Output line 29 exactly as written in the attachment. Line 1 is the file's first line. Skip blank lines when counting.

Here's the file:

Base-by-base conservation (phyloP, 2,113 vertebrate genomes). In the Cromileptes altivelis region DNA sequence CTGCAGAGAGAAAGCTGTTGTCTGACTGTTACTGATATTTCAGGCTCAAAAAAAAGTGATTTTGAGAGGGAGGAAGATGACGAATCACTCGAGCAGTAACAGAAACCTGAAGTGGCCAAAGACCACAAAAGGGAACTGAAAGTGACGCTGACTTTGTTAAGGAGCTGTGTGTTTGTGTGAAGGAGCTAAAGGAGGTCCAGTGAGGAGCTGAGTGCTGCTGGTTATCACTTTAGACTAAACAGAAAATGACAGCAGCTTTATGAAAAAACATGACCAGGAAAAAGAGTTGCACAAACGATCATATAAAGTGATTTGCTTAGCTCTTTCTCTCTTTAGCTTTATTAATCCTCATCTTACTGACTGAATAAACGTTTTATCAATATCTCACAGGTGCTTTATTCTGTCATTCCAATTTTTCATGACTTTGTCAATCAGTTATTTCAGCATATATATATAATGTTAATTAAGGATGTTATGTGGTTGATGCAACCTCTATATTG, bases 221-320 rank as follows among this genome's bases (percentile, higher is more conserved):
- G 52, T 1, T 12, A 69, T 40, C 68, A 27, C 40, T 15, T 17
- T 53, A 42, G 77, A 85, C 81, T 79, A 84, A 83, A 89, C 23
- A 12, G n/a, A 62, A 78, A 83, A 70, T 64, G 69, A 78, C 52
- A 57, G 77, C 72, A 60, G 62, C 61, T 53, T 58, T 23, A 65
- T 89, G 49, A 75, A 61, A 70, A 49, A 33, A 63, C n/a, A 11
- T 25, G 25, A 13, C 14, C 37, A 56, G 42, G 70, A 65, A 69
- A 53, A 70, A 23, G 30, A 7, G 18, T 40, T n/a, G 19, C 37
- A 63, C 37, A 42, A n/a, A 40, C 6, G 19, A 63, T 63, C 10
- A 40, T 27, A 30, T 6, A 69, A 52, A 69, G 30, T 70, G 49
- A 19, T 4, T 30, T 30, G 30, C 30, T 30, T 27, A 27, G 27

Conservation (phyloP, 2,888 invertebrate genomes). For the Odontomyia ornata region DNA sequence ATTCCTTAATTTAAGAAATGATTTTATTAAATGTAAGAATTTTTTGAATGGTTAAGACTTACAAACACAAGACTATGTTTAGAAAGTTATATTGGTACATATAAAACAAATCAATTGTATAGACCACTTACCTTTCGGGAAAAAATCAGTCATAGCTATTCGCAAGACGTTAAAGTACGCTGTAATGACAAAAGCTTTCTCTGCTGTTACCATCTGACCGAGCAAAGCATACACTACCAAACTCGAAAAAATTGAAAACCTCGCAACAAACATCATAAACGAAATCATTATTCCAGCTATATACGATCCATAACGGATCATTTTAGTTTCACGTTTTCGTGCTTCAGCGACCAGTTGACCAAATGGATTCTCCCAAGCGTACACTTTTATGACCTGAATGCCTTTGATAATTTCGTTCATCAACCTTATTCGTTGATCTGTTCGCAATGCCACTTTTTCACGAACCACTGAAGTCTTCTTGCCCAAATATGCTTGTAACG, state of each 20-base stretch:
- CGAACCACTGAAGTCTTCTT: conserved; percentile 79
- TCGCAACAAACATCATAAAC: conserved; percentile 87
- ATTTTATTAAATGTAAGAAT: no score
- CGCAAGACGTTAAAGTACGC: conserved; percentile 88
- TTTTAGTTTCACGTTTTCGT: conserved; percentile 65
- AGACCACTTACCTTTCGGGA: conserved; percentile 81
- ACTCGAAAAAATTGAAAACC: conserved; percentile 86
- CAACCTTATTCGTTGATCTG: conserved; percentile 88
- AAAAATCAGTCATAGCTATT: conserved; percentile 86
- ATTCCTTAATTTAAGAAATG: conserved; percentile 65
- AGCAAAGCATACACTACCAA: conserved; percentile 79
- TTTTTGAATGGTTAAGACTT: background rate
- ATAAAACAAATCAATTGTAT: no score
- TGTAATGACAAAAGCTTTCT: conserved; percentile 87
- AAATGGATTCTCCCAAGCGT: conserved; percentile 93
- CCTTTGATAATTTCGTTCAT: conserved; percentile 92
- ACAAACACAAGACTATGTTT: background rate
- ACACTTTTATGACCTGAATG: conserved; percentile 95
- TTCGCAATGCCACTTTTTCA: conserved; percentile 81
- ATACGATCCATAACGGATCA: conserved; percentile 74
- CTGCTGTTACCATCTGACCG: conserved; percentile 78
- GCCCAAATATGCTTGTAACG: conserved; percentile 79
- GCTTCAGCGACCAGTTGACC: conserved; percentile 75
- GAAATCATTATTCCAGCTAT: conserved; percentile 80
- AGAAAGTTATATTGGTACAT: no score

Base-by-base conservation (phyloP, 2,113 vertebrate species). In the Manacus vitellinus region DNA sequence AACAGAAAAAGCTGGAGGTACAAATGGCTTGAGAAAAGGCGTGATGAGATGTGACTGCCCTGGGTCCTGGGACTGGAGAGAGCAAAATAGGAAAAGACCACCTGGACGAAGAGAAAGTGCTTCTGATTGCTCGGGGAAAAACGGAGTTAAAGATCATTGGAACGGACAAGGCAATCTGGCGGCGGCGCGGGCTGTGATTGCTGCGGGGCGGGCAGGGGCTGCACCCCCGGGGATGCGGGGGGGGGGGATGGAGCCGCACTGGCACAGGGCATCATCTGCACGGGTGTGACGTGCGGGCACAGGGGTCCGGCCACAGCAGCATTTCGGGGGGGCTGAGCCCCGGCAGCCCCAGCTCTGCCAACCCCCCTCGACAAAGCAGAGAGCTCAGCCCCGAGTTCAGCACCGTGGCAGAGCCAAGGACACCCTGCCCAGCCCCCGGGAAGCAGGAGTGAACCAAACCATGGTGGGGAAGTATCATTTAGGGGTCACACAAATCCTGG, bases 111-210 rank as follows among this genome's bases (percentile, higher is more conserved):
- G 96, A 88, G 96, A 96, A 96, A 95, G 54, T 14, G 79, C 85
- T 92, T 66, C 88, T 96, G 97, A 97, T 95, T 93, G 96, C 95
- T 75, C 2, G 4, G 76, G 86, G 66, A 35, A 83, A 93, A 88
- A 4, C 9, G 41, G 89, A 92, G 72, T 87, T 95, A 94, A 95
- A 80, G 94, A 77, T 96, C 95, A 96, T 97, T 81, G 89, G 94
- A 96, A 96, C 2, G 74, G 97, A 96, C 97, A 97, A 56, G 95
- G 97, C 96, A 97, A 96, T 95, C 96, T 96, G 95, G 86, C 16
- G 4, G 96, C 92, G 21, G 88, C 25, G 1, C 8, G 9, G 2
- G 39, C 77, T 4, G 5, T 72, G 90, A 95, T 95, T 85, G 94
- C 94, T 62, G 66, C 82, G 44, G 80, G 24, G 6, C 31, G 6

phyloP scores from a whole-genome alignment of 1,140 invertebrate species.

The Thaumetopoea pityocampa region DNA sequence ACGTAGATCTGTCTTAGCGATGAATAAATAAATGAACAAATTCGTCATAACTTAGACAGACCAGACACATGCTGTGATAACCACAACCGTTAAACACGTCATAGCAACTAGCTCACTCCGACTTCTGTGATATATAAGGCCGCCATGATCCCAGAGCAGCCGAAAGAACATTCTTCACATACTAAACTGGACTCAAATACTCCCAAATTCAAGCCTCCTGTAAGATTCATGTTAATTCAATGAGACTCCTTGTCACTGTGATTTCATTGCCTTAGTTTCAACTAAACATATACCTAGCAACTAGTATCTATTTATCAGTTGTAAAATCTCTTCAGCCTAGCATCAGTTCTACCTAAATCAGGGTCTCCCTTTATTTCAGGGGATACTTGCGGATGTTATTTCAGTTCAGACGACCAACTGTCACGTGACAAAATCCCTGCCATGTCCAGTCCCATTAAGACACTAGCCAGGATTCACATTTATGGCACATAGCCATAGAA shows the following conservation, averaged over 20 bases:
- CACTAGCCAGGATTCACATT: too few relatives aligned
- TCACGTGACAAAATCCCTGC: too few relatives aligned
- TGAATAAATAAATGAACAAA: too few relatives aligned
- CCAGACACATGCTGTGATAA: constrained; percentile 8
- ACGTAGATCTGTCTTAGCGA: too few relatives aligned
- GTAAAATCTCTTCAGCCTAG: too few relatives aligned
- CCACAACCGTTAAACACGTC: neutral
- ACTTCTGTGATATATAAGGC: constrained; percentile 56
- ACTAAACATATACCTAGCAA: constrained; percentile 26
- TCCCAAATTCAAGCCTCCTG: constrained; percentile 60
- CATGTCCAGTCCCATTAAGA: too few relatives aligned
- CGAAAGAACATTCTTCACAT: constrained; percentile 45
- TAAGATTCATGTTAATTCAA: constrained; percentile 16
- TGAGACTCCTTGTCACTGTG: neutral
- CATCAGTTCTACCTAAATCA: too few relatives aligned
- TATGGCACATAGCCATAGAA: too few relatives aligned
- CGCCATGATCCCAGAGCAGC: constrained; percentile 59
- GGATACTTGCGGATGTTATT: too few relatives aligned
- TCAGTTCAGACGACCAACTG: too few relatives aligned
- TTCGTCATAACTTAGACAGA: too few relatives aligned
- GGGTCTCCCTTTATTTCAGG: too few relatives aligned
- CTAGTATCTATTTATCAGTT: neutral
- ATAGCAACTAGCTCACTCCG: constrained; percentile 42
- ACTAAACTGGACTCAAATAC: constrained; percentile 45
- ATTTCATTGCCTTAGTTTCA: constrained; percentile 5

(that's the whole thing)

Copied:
- ACAAACACAAGACTATGTTT: background rate